On Monday, Aug. 24, 1998, Professor Kevin Warwick, director of cybernetics at the
University of Reading in the United Kingdom, became the first man to be implanted
with a silicone-covered, human-implantable microchip. According to the August 28th
edition of CNN on-line, " The ultimate aim of this technology, said Warwick, would
be to connect humans more closely with computers. A simple example is responding to e-mails with the move of a finger, or ultimately connecting the computer to the human nervous system. "You then really have a direct connection from the brain to the computer. That has been a science fiction idea, but maybe technically this is step one," he said. "
From the beginning, the human implantable chip has been controversial. The
controversy does not so much center around the ability to open doors and interface
with computers at a wave of the hand, but it centers on the ability to make what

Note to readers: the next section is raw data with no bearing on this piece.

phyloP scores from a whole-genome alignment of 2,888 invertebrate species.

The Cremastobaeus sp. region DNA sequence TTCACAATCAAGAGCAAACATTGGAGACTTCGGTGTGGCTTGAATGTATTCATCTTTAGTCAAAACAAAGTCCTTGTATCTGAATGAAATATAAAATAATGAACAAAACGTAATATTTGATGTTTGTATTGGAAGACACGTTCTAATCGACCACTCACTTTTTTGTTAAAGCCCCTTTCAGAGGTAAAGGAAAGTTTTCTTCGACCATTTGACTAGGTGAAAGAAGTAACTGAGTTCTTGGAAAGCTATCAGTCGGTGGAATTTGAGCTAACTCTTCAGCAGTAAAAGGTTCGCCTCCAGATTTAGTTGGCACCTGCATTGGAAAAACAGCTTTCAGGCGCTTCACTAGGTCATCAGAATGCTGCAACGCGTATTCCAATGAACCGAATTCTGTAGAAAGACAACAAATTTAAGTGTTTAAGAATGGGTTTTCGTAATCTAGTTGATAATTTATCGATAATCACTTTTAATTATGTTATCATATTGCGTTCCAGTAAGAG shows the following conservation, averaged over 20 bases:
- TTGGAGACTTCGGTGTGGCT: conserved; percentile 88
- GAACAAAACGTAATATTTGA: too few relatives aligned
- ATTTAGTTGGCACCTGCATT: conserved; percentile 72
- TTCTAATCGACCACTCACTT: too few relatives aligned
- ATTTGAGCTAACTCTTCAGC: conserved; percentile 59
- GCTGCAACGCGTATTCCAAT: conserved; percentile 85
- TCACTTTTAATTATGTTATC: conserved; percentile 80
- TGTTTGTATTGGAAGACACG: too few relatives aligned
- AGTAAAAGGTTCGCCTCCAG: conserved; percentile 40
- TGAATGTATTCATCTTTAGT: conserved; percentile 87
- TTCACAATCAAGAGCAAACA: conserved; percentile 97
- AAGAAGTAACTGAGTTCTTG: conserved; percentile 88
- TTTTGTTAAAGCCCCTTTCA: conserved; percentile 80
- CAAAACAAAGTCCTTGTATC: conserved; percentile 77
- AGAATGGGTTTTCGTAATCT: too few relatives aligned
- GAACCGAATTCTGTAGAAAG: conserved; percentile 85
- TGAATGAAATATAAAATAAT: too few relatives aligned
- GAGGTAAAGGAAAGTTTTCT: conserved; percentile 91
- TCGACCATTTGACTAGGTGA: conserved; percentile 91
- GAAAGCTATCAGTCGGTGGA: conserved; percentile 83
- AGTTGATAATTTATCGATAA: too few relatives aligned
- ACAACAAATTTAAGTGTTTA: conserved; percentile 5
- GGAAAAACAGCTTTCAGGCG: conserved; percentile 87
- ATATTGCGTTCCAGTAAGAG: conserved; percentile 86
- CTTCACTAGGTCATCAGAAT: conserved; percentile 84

was once a passively interactive microchip, (one that needed to be activated by an
outside 'interrogator' or scanner) to one that is active and generates it's own signal
due to built in antennae. These latter types can put out a signal some distance
away, up to 100 feet in some cases and may utilize other sensors to draw electrical
power. These can be read without so much as a sneeze from the bearer. Thus, the
technology has evolved to the point that a human being can be easily tracked
without his/her knowledge either through an implantable chip or through some item
which is using RfID in order to track product movement.